This book by Frankie (son of Francis) Schaffer isn’t a new one, and it isn’t new to me. But I went back and reread it a little while ago.
It makes some very good and very interesting points. Frankie isn’t the thinker his father is, but who is? His main point is that Christians are ghetto-izing (that neologism is mine, so don’t blame him) themselves in the arts. Christians are creating subgenres of almost every art form by prepending the word “Christian” to it. And the entries in these subgenres aren’t very good. “Christian movies” (a subgenre close to his heart, as he is a movie maker himself) for example, have lower production values and the acting is worse than in their mainstream counterparts. And worse, the writing and plotting are stale.
Can his premises be argued with?
About the only market right now where I think he may be demonstrably wrong is in Christian music, which seems to me to be as rich and vibrant an area as mainstream music, though not a few artists have found it confining, even so. Christian movies and Christian fiction (with the possible exception of Frank Paretti in the last category) all are, let’s face facts, rather hackneyed and cliched. Several other words come to mind, but none of them are “creative”.
What’s the cause? We’ve recently (say in the last century or two) acquired a dichotomy between the secular and the spiritual that shouldn’t exist. It seems to me to border on the old Gnostic heresy that, despite the efforts of the apostle John in his Gospel, has hung on through the years and has even been picking up steam as of late. Schaeffer’s point is that we’ve divorced sprirtuality from “real life.” Being spiritual became something we did in addition to, but separate from, our daily life. God, Christianity, and religion had no real bearing on our lives outside of their compartment.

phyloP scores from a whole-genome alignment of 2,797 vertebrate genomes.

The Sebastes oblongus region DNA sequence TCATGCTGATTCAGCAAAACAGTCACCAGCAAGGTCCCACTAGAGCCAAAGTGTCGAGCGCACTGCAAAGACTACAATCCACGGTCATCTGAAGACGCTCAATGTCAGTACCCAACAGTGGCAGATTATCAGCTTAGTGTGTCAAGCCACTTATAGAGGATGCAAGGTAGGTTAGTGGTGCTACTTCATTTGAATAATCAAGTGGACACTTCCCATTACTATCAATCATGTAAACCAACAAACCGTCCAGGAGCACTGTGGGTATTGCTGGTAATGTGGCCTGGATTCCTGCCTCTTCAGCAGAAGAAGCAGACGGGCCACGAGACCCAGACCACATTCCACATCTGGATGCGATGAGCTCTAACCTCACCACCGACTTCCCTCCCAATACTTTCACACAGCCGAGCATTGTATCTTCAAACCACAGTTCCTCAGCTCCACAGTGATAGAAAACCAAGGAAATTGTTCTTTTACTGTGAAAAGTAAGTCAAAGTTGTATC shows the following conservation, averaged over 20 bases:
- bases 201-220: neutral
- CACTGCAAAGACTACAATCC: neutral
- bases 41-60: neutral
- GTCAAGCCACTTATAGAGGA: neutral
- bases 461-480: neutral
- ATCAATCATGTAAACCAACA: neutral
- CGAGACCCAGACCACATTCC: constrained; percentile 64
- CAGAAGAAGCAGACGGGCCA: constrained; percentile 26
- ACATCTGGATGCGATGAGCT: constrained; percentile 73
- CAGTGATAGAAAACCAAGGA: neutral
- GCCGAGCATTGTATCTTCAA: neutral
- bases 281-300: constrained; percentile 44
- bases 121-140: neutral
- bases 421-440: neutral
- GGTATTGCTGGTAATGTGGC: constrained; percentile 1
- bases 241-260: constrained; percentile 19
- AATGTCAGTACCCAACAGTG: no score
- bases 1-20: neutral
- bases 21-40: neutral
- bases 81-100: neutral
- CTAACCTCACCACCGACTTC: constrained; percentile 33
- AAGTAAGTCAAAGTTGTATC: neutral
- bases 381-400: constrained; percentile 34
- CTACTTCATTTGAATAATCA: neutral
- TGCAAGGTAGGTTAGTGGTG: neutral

At the same time as this was developing, a utilitarian view of the arts and even each other began to appear, which Schaeffer credits to the advance of Darwinism.
The result of the first was that God, Who should be seen as the creator of the whole person and Christ as the Redeemer of the whole person, became limited to just the spirit portion. (This is what I said harkens back to the old Gnostic heresies which maintained that Christ could not have actually been human, because all material things are evil, and only non-substantial things could be good. John effectively demolished this rather absurd view in his Gospel, but no one has paid much attention ot him, it appears.)
The result of the second is that a tree, for example, ceases to be valued as what God created it to be, i.e., a tree, but instead becomes valued only for what it can do for us, from supply shade to building materials. The value of a person wasn’t intrinsic to the person, as God’s unique creation, but rather the value was derived from the works of the person, what they contributed.
Both of these attitudes are unscriptural. God looked at all he had created and pronounced it Good. No mention of any sort of utilitarian riders or codicils. Not conditional upon the measure of productivity. No strings attached. Nothing held back.